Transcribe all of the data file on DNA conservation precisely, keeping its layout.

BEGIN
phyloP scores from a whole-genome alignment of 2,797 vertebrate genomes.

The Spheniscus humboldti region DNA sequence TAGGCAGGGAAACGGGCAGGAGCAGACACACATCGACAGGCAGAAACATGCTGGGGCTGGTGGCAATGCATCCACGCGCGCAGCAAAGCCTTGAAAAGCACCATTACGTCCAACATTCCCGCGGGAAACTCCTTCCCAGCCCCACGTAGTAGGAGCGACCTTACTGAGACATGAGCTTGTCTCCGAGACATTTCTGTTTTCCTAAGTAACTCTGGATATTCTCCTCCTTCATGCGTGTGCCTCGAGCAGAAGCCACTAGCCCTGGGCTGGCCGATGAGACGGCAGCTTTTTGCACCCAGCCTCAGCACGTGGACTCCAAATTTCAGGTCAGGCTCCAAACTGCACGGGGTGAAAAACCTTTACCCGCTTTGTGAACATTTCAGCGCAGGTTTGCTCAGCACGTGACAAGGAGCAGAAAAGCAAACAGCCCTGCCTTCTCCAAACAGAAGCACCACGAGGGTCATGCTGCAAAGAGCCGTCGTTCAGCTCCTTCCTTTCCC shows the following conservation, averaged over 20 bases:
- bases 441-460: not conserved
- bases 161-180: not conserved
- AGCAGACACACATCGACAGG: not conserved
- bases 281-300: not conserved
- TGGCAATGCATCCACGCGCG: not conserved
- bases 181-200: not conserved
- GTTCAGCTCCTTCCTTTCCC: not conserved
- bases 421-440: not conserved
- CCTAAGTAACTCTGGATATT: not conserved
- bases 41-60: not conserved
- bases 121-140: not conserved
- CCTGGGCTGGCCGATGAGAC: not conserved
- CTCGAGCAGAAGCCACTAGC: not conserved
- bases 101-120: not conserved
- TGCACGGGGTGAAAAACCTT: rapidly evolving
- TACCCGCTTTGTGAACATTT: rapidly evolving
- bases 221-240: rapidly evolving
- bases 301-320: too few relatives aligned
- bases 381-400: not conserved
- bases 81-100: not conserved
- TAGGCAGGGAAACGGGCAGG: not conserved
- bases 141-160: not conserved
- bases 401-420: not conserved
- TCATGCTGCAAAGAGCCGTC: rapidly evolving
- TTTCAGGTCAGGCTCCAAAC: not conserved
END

phyloP scores from a whole-genome alignment of 2,797 vertebrate genomes.

The Spheniscus humboldti region DNA sequence TAGGCAGGGAAACGGGCAGGAGCAGACACACATCGACAGGCAGAAACATGCTGGGGCTGGTGGCAATGCATCCACGCGCGCAGCAAAGCCTTGAAAAGCACCATTACGTCCAACATTCCCGCGGGAAACTCCTTCCCAGCCCCACGTAGTAGGAGCGACCTTACTGAGACATGAGCTTGTCTCCGAGACATTTCTGTTTTCCTAAGTAACTCTGGATATTCTCCTCCTTCATGCGTGTGCCTCGAGCAGAAGCCACTAGCCCTGGGCTGGCCGATGAGACGGCAGCTTTTTGCACCCAGCCTCAGCACGTGGACTCCAAATTTCAGGTCAGGCTCCAAACTGCACGGGGTGAAAAACCTTTACCCGCTTTGTGAACATTTCAGCGCAGGTTTGCTCAGCACGTGACAAGGAGCAGAAAAGCAAACAGCCCTGCCTTCTCCAAACAGAAGCACCACGAGGGTCATGCTGCAAAGAGCCGTCGTTCAGCTCCTTCCTTTCCC shows the following conservation, averaged over 20 bases:
- bases 441-460: not conserved
- bases 161-180: not conserved
- AGCAGACACACATCGACAGG: not conserved
- bases 281-300: not conserved
- TGGCAATGCATCCACGCGCG: not conserved
- bases 181-200: not conserved
- GTTCAGCTCCTTCCTTTCCC: not conserved
- bases 421-440: not conserved
- CCTAAGTAACTCTGGATATT: not conserved
- bases 41-60: not conserved
- bases 121-140: not conserved
- CCTGGGCTGGCCGATGAGAC: not conserved
- CTCGAGCAGAAGCCACTAGC: not conserved
- bases 101-120: not conserved
- TGCACGGGGTGAAAAACCTT: rapidly evolving
- TACCCGCTTTGTGAACATTT: rapidly evolving
- bases 221-240: rapidly evolving
- bases 301-320: too few relatives aligned
- bases 381-400: not conserved
- bases 81-100: not conserved
- TAGGCAGGGAAACGGGCAGG: not conserved
- bases 141-160: not conserved
- bases 401-420: not conserved
- TCATGCTGCAAAGAGCCGTC: rapidly evolving
- TTTCAGGTCAGGCTCCAAAC: not conserved